The Best Capture Cards 2018

best capture card

All over Let’s Play and Twitch forums, users question whether they need to purchase a capture card to get higher quality video streamed from their gaming.

On the other side of production world, an editor needs to show footage on a high resolution screen and would also be looking for the best possible capture card.

It’s a huge investment, and, depending on your purposes, it could make an enormous difference in the quality of your footage.

In this article you'll find the best capture cards for streaming, Xbox and PS4 and professional use.

Best Capture Cards for Gaming

It's important to get an internal or 3.0 USB external capture card. Because anything less will be detrimental to capturing the moment in near real time. You don't want there to be a 3 second video delay between what happens in the game and your facial expression. 3 seconds might not seem much but human beings can already on average notice changes in about 200 milliseconds. So 3 seconds in comparison might as well be an eternity.

This is why I recommend you don't buy the cheapest graphics card on the market but at the same time you don't have to break your bank on it either. There are plenty of reasonable choices too for a casual gamer like the Elgato HD60. It's the best capture card for streaming PC, Xbox one, PS4. Whatever you want really. Of course there are better alternatives but those are a bit more expensive and don't give meaningful advantages over this, unless you're an enthusiast.

If you need to capture retro games and none of the new capture cards support old cables. This is the solution you're looking for. It's a bit more expensive but it comes with that much more compatibility.

This is assuming that you're not running a a 144hrz monitor on a second PC. Because you might get some screen tearing if that's the case. These are meant for casuals and not for the hardcore user.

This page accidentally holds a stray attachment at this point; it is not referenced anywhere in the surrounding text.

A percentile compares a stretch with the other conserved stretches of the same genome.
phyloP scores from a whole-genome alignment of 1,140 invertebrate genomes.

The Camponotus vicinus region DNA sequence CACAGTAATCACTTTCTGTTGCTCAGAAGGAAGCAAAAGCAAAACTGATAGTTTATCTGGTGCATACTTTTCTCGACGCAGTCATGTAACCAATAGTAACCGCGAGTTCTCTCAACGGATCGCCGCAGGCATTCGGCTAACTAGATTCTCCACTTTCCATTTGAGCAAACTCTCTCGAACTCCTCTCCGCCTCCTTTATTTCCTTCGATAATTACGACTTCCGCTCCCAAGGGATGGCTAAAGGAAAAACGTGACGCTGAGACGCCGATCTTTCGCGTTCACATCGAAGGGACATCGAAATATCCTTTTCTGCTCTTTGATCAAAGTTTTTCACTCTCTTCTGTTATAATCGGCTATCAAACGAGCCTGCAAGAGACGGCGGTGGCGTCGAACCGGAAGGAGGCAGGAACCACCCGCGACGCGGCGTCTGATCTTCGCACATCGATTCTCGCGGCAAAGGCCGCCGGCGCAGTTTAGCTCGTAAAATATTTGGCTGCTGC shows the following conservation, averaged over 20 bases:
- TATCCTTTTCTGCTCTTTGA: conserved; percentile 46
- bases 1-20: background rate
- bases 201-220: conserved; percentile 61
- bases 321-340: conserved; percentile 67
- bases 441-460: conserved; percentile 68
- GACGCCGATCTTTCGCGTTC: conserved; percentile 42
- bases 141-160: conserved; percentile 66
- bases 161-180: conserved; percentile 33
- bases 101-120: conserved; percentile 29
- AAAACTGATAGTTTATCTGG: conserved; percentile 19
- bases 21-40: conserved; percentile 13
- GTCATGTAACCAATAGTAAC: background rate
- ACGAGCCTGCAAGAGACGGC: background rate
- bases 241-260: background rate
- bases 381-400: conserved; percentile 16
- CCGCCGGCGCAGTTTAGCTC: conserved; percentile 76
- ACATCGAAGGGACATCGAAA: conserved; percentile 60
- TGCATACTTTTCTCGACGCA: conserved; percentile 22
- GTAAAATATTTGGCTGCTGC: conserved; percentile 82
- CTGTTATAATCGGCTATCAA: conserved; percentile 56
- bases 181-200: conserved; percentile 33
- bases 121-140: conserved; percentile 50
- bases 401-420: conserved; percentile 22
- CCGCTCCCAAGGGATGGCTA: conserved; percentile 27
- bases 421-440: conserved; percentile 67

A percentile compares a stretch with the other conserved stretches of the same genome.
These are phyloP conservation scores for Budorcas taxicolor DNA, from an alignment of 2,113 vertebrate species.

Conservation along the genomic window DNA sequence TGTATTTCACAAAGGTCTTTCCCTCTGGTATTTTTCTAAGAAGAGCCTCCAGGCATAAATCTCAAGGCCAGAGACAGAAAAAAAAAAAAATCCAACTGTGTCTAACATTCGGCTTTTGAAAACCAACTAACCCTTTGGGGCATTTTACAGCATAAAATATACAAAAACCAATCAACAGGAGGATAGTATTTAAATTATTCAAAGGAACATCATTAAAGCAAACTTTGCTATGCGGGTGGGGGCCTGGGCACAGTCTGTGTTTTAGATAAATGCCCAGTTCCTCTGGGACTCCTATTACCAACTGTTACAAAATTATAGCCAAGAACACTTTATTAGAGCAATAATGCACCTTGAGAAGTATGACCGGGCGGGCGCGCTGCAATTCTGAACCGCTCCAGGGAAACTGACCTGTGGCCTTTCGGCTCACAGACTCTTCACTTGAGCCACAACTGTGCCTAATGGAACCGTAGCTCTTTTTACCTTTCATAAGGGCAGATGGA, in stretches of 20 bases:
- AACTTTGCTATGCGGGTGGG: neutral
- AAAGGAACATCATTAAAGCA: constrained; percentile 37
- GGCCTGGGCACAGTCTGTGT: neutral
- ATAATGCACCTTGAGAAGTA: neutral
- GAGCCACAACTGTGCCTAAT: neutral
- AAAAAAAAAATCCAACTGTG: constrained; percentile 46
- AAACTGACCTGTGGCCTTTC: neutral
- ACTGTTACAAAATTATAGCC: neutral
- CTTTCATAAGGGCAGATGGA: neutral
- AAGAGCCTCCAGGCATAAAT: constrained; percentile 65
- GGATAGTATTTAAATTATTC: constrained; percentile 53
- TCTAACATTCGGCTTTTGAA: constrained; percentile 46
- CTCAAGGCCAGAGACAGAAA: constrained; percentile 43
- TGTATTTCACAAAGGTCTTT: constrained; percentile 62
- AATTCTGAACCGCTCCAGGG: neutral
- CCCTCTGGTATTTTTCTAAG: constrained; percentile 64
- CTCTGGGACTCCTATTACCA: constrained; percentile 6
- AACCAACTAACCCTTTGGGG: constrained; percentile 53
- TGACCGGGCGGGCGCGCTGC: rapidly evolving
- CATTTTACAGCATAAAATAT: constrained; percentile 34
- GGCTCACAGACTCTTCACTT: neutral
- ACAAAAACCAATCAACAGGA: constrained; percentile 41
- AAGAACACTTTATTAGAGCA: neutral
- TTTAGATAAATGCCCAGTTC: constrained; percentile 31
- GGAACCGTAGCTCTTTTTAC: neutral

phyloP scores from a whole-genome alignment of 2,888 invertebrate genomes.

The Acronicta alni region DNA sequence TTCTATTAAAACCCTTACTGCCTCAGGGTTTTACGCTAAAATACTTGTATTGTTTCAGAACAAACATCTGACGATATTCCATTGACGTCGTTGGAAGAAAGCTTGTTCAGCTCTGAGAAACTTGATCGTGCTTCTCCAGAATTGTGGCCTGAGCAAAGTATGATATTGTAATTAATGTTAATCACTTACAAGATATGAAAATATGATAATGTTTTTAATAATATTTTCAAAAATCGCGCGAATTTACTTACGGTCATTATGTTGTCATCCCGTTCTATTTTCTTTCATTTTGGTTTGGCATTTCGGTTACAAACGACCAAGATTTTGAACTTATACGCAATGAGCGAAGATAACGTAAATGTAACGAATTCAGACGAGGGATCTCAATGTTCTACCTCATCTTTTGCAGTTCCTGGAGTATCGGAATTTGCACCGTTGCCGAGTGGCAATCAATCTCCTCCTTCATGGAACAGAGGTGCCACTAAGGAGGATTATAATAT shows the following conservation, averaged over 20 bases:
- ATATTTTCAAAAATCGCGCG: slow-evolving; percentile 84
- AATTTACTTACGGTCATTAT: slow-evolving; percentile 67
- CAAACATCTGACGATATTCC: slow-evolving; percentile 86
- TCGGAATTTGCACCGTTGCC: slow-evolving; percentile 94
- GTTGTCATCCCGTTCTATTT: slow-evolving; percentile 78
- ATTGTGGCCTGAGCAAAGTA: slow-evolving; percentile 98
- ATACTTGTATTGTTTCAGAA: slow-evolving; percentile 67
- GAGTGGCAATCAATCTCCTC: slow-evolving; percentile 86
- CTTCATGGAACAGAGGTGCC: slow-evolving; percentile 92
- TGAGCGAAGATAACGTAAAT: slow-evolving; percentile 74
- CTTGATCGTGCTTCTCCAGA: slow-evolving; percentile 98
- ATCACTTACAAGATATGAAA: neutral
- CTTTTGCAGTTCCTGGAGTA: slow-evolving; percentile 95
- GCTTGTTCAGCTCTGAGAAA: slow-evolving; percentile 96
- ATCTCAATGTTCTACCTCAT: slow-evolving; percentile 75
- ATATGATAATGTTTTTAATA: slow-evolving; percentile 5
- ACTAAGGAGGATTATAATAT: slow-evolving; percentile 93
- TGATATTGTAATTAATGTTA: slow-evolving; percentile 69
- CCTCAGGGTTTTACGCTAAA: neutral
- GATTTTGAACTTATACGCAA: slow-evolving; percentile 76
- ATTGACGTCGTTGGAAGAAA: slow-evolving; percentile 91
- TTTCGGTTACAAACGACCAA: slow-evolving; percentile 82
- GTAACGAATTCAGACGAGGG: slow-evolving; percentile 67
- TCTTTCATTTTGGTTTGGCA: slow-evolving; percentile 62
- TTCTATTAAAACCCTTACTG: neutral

This capture card is suitable for streaming FULL HD at a 30 to 60 FPS but only on a consumer set up. High end enthusiasts and professionals look elsewhere.

Professional 4k Capture Cards

3. DeckLink

Blackmagic Design is one of the world’s leaders in post-production editing and engineering technologies producing a wide array of cards for a variety of users.

Their 12G-SDI DeckLink line mixes both quality and value depending on whether you’re making a Let’s Play video for Youtube or screening editing footage for a major production, with three vastly different cards. Blackmagic’s cards come with software and drivers. 

The 12G in its name refers to its speed—in this case, with a single and dual link, the DeckLink can capture at 12 Gb/s in both links for all resolutions from SD to 4k. Starting with the top of the line, the DeckLink 4k Extreme 12G, Blackmagic mixes versatility with quality. It supports either file or tape input, so you can capture from a range of sources. You can connect with SDI, HDMI, or analog sources. The Extreme version allows for 2160 60p resolution, which is about where most professional capture cards max out. A lot of what you’re getting here is options—many different inputs and formats are compatible with this card.